Translation:Who is the woman sitting behind us?
W koncu, jestem tutaj!!! The end of the course. Thank you to the developers, who must have put so much hard work into this course & especially to Jellei who has answered so many of my questions about Polish. Cheers!
Compare also two questions that will be the same in English, but different in Polish, because they have different focus and different expected answers:
- Who is the president of the United States? Barack Obama is the president of the United States.
(Kto jest prezydentem Stanów Zjednoczonych? Barack Obama jest prezydentem Stanów Zjednoczonych.)
- Who is the president of the United States? The president of the United States is the most powerful man in the world.*
(Kim jest prezydent Stanów Zjednoczonych? Prezydent Stanów Zjednoczonych jest najpotężniejszym człowiekiem na świecie.)
*just an example that popped in my mind, not any kind of a political statement or even an opinion.
Your explanation is clear, thanks! :) But I still have one question. Would this sentence be grammatically and semantically correct, with the only difference of anticipating another answer: "Kto jest kobieta siedząca za nami"?
Firstly: no, it will not be grammatical.
Secondly: I now see that my answer was far from being a full answer. I exaggerated a lot, by suggesting that the answer should be in Instrumental. Instrumental somehow 'defines' this person, but Nominative is a very probable option in the answer as well.
So getting back to "Kim jest kobieta..." - although the answer I put earlier is obviously correct, it sounds... formal. Imagine that this actually is your doctor, and then you'll answer "A, to moja lekarka" (Ah, it's my doctor). Or "Ta kobieta jest moją lekarką", but again, maybe it's a bit too formal.
If the woman is your friend, you are more likely to say "To moja przyjaciółka, Klaudia" than "Ona jest moją przyjaciółką" - especially that you can't put her name in Instrumental.
Even if it was Hillary Clinton, your answer will probably be "To Hillary Clinton" than "Ta kobieta jest kandydatką na prezydenta USA" (This woman is a candidate for the president of the USA).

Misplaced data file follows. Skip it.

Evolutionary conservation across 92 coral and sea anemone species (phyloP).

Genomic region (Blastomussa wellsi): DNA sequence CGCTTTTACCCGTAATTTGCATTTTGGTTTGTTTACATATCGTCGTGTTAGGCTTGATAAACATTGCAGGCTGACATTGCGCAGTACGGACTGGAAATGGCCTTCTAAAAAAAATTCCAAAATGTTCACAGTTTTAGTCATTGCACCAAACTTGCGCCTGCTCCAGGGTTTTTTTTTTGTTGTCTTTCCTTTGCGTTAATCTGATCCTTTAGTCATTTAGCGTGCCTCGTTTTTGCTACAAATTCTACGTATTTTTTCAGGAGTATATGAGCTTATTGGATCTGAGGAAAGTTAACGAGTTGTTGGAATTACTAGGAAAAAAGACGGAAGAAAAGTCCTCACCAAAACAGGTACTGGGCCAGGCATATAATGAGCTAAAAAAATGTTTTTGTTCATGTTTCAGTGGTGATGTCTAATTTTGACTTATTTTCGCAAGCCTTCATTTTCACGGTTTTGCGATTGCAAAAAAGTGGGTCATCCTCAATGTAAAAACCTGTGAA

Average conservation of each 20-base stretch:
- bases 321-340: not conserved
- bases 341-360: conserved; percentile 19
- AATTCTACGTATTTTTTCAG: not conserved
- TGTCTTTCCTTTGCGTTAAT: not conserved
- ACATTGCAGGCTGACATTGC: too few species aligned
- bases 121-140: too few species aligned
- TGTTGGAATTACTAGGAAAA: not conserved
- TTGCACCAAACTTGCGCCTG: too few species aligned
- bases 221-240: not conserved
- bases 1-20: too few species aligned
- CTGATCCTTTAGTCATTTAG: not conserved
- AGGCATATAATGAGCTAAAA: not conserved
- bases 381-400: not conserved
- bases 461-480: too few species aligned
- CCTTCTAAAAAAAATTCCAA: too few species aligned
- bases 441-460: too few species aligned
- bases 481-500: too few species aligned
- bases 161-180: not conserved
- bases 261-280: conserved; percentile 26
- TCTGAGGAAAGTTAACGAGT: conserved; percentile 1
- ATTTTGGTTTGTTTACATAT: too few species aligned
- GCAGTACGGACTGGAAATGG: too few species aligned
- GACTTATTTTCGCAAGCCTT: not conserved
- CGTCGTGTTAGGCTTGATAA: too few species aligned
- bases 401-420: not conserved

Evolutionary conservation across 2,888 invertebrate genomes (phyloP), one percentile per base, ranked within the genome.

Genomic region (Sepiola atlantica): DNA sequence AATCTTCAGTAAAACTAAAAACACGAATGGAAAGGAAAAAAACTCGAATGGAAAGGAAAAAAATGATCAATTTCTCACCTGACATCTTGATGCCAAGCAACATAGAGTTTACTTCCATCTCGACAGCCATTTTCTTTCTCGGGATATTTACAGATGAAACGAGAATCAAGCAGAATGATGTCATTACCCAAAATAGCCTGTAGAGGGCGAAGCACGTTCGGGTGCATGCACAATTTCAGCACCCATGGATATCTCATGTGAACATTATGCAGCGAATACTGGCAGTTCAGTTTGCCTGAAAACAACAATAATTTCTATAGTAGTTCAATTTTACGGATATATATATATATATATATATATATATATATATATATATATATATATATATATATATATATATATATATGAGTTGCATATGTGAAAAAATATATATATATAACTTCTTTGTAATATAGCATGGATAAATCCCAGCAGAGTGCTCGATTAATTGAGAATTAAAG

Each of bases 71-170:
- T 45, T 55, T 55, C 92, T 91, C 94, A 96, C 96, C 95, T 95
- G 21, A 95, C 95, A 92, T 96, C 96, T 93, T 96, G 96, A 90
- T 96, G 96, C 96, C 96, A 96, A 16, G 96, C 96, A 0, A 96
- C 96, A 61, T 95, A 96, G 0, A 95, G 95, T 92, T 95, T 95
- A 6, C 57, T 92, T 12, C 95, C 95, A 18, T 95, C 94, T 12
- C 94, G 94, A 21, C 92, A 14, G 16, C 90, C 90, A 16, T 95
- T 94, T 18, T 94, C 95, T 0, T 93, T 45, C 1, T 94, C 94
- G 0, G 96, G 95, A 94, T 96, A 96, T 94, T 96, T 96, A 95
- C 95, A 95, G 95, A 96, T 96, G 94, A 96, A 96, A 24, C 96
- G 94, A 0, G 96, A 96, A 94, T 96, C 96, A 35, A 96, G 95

But let's keep it at the notion that the answer CAN be in Instrumental.
Now with "Kto", I hope I have it correctly this time, but the answer should be a specific person (or a group of people), who will be the only correct answer to the question:
Kto jest prezydentem Nigerii? Muhammadu Buhari jest prezydentem Nigerii.
Kto jest ojcem twojego dziecka? Paweł, kolega z pracy. (Who is the father of your child? Paul, a colleague from work.)
Kto jest najpiękniejszy w świecie? Królewna Śnieżka. (Who's the fairest of them all? Snow White.)*
Kto był piątą żoną Henryka VIII? Katarzyna Howard. (Who was the fifth wife of Henry VIII? Catherine Howard.)
Kto jest zwycięzcą EURO 2016? Portugalia. (Who is the winner of EURO 2016? Portugal.)
*Obviously not a literal translation, plus usually 'in the world' translates as na świecie.
There is also a way of asking for definition of a word, and it seems to me that both "kto" and "kim" could work there, but "kto" may sometimes seem a bit like a child's language.
Kto to jest "policjant"? (Who is "a policeman"?) seems like a child asking, while "Kim jest policjant?" seems like a more adult person asking, even if not knowing that is surely strange.
Nie wiesz kto to jest Barack Obama? (You don't know who Barack Obama is?) seems quite good already, although "Nie wiesz kim jest Barack Obama?" seems better.
Concluding, either "who" or the noun phrase in the question has to be in Instrumental, apart from the example with a bit childish asking for definition (which needs "Kto to jest" and not "Kto jest" anyway). I hope this is both clear and correct now :)